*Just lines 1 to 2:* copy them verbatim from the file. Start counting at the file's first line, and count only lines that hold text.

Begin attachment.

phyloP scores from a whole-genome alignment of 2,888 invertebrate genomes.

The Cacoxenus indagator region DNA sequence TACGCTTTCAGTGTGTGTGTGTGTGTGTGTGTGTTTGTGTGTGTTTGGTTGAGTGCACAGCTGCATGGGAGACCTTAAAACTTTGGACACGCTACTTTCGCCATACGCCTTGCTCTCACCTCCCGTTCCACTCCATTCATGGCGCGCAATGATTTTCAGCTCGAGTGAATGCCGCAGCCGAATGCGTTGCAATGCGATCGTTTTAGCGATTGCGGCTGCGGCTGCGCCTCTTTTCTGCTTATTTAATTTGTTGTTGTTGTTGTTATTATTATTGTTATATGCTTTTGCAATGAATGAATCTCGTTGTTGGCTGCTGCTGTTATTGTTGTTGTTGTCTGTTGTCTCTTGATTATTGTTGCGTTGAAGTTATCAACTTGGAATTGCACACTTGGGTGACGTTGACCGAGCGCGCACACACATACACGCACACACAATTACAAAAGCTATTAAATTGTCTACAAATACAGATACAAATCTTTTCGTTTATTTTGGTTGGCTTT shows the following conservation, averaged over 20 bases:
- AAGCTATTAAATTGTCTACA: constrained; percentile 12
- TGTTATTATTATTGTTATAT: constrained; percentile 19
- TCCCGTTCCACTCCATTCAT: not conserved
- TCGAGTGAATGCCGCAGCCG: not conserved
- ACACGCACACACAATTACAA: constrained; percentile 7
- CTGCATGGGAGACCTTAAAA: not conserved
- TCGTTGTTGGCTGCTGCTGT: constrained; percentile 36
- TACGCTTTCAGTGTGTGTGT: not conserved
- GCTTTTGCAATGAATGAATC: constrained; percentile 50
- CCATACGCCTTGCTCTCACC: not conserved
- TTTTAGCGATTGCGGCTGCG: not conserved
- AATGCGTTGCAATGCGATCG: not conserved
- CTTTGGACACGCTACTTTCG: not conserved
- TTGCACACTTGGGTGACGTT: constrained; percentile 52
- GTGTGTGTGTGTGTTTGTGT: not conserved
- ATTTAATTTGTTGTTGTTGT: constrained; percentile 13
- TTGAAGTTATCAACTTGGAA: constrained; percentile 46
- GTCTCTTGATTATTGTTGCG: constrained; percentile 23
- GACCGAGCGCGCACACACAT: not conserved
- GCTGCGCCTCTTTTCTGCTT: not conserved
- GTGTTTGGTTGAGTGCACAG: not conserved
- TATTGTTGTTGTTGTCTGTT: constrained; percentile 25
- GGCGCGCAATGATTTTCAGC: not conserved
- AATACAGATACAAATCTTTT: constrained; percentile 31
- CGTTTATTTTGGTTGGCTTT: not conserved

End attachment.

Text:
phyloP scores from a whole-genome alignment of 2,888 invertebrate genomes.

The Cacoxenus indagator region DNA sequence TACGCTTTCAGTGTGTGTGTGTGTGTGTGTGTGTTTGTGTGTGTTTGGTTGAGTGCACAGCTGCATGGGAGACCTTAAAACTTTGGACACGCTACTTTCGCCATACGCCTTGCTCTCACCTCCCGTTCCACTCCATTCATGGCGCGCAATGATTTTCAGCTCGAGTGAATGCCGCAGCCGAATGCGTTGCAATGCGATCGTTTTAGCGATTGCGGCTGCGGCTGCGCCTCTTTTCTGCTTATTTAATTTGTTGTTGTTGTTGTTATTATTATTGTTATATGCTTTTGCAATGAATGAATCTCGTTGTTGGCTGCTGCTGTTATTGTTGTTGTTGTCTGTTGTCTCTTGATTATTGTTGCGTTGAAGTTATCAACTTGGAATTGCACACTTGGGTGACGTTGACCGAGCGCGCACACACATACACGCACACACAATTACAAAAGCTATTAAATTGTCTACAAATACAGATACAAATCTTTTCGTTTATTTTGGTTGGCTTT shows the following conservation, averaged over 20 bases: